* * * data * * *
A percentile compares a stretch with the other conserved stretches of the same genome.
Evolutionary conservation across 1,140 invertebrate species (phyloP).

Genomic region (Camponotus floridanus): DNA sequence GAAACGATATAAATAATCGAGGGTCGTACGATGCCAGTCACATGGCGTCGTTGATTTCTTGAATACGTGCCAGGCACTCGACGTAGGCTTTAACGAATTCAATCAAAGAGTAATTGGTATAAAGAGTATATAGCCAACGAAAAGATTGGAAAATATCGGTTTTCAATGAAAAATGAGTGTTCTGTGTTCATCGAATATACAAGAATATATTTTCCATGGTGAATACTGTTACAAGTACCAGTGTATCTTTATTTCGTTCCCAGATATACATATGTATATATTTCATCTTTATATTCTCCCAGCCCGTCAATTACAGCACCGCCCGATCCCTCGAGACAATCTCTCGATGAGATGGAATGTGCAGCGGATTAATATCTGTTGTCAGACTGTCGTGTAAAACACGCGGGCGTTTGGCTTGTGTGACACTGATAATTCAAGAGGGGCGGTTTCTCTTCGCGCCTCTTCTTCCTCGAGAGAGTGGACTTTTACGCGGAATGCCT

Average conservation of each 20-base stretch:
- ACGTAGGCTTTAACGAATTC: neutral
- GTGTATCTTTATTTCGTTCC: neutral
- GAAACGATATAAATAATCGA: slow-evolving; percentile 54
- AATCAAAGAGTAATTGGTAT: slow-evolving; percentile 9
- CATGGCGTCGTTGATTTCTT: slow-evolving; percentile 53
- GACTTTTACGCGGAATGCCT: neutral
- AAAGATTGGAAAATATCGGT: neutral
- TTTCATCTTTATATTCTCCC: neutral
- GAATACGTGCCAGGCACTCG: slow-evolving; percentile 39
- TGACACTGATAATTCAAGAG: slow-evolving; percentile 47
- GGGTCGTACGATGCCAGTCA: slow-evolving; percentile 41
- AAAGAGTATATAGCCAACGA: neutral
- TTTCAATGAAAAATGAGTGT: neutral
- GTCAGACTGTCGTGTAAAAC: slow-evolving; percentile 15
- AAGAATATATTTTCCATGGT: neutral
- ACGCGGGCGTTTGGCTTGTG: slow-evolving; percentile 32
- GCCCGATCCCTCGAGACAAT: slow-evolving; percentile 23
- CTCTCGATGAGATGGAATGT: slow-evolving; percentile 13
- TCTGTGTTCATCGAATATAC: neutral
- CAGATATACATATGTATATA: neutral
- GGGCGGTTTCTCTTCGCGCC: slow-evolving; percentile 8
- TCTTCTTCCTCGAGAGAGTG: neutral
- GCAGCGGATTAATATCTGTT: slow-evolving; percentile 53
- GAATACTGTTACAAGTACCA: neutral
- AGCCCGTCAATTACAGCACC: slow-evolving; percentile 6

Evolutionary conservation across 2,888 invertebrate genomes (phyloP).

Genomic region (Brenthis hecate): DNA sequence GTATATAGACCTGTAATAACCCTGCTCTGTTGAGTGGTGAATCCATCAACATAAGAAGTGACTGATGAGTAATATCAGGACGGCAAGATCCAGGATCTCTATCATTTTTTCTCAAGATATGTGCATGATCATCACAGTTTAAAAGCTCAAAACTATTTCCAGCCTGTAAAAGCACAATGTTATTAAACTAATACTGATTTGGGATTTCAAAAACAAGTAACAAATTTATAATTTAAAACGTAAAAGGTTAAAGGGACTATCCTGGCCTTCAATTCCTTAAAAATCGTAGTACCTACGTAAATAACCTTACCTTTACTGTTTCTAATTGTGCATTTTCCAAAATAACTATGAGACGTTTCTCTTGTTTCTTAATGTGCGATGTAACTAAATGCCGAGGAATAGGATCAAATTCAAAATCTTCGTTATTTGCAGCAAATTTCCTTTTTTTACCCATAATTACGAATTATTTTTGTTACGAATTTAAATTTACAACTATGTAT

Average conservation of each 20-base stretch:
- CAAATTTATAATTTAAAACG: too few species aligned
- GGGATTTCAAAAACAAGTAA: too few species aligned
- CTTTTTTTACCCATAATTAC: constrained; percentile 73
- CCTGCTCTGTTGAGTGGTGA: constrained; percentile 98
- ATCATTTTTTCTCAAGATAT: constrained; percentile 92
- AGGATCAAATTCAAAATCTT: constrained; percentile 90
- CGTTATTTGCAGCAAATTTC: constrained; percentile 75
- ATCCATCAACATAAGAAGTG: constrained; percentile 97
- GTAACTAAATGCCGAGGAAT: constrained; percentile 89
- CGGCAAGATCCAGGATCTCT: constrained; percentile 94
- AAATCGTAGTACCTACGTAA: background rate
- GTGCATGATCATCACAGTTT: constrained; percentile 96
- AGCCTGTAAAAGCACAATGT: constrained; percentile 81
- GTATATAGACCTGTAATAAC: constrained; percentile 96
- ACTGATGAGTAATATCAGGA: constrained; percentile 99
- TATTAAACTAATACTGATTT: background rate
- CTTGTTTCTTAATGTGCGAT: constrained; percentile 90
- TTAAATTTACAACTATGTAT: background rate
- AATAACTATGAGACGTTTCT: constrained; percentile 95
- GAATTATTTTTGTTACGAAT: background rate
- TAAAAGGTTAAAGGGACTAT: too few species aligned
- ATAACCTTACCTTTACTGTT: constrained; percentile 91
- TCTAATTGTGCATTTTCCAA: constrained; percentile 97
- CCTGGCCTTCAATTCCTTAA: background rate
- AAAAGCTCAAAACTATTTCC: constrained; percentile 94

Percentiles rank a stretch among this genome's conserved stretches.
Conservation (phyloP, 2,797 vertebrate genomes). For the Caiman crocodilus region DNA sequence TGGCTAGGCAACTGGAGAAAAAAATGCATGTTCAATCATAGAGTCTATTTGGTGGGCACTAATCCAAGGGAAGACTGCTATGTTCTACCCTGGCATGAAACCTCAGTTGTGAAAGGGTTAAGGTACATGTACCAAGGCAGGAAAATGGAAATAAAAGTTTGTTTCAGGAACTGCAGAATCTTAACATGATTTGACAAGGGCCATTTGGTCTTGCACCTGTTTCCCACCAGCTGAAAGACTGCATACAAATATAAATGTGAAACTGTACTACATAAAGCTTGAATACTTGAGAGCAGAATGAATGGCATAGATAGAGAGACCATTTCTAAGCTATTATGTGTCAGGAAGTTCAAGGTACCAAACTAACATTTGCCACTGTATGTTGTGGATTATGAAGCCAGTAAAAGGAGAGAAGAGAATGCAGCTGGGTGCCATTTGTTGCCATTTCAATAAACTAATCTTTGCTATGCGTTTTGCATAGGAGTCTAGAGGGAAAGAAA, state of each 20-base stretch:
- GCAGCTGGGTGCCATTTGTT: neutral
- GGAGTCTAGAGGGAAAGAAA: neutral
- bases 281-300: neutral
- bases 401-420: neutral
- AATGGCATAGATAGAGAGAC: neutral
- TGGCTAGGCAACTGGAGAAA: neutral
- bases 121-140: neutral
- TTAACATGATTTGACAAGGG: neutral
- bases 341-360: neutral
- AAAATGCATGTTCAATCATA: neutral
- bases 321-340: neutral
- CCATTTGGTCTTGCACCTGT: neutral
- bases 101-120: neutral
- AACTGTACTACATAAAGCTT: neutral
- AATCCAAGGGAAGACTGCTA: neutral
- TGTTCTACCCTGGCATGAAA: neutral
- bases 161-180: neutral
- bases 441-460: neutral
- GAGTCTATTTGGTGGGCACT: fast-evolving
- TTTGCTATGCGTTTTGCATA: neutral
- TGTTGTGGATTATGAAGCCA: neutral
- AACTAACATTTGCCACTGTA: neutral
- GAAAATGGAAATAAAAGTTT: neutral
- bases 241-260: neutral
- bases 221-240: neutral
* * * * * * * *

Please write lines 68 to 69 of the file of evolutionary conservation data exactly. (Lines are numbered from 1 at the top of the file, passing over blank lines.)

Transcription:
- bases 341-360: neutral
- AAAATGCATGTTCAATCATA: neutral